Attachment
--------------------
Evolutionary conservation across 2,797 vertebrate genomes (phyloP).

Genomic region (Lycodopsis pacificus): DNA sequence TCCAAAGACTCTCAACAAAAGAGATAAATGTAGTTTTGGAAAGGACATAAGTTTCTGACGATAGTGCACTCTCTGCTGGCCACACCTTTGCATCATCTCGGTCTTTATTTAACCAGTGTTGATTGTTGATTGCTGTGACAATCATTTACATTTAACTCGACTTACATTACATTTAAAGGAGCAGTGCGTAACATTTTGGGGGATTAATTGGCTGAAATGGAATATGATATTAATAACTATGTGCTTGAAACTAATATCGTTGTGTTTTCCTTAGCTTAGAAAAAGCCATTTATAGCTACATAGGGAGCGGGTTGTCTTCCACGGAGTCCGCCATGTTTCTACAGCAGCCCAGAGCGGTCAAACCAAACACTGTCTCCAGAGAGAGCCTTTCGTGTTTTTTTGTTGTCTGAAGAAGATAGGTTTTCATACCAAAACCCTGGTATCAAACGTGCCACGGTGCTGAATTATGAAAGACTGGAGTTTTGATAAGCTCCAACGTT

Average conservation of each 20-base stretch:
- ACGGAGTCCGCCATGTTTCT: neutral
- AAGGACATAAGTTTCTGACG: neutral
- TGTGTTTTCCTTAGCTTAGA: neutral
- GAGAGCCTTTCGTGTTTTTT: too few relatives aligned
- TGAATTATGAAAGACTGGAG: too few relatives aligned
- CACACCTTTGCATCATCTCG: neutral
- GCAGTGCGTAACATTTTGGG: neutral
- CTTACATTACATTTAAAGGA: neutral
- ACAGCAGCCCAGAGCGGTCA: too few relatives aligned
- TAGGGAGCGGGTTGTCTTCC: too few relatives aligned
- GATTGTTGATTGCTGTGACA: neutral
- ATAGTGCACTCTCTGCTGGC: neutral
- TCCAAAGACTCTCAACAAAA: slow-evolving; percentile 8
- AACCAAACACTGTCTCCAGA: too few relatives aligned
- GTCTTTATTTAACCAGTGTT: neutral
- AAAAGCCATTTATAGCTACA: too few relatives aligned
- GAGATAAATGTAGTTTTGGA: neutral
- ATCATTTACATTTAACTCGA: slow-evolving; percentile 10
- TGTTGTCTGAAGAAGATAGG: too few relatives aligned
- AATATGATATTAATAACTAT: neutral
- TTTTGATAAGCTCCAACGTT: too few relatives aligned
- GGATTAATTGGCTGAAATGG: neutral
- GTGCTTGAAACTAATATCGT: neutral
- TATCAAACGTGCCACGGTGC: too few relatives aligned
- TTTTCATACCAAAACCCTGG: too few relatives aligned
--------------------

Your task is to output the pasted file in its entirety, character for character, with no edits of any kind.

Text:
Evolutionary conservation across 2,797 vertebrate genomes (phyloP).

Genomic region (Lycodopsis pacificus): DNA sequence TCCAAAGACTCTCAACAAAAGAGATAAATGTAGTTTTGGAAAGGACATAAGTTTCTGACGATAGTGCACTCTCTGCTGGCCACACCTTTGCATCATCTCGGTCTTTATTTAACCAGTGTTGATTGTTGATTGCTGTGACAATCATTTACATTTAACTCGACTTACATTACATTTAAAGGAGCAGTGCGTAACATTTTGGGGGATTAATTGGCTGAAATGGAATATGATATTAATAACTATGTGCTTGAAACTAATATCGTTGTGTTTTCCTTAGCTTAGAAAAAGCCATTTATAGCTACATAGGGAGCGGGTTGTCTTCCACGGAGTCCGCCATGTTTCTACAGCAGCCCAGAGCGGTCAAACCAAACACTGTCTCCAGAGAGAGCCTTTCGTGTTTTTTTGTTGTCTGAAGAAGATAGGTTTTCATACCAAAACCCTGGTATCAAACGTGCCACGGTGCTGAATTATGAAAGACTGGAGTTTTGATAAGCTCCAACGTT

Average conservation of each 20-base stretch:
- ACGGAGTCCGCCATGTTTCT: neutral
- AAGGACATAAGTTTCTGACG: neutral
- TGTGTTTTCCTTAGCTTAGA: neutral
- GAGAGCCTTTCGTGTTTTTT: too few relatives aligned
- TGAATTATGAAAGACTGGAG: too few relatives aligned
- CACACCTTTGCATCATCTCG: neutral
- GCAGTGCGTAACATTTTGGG: neutral
- CTTACATTACATTTAAAGGA: neutral
- ACAGCAGCCCAGAGCGGTCA: too few relatives aligned
- TAGGGAGCGGGTTGTCTTCC: too few relatives aligned
- GATTGTTGATTGCTGTGACA: neutral
- ATAGTGCACTCTCTGCTGGC: neutral
- TCCAAAGACTCTCAACAAAA: slow-evolving; percentile 8
- AACCAAACACTGTCTCCAGA: too few relatives aligned
- GTCTTTATTTAACCAGTGTT: neutral
- AAAAGCCATTTATAGCTACA: too few relatives aligned
- GAGATAAATGTAGTTTTGGA: neutral
- ATCATTTACATTTAACTCGA: slow-evolving; percentile 10
- TGTTGTCTGAAGAAGATAGG: too few relatives aligned
- AATATGATATTAATAACTAT: neutral
- TTTTGATAAGCTCCAACGTT: too few relatives aligned
- GGATTAATTGGCTGAAATGG: neutral
- GTGCTTGAAACTAATATCGT: neutral
- TATCAAACGTGCCACGGTGC: too few relatives aligned
- TTTTCATACCAAAACCCTGG: too few relatives aligned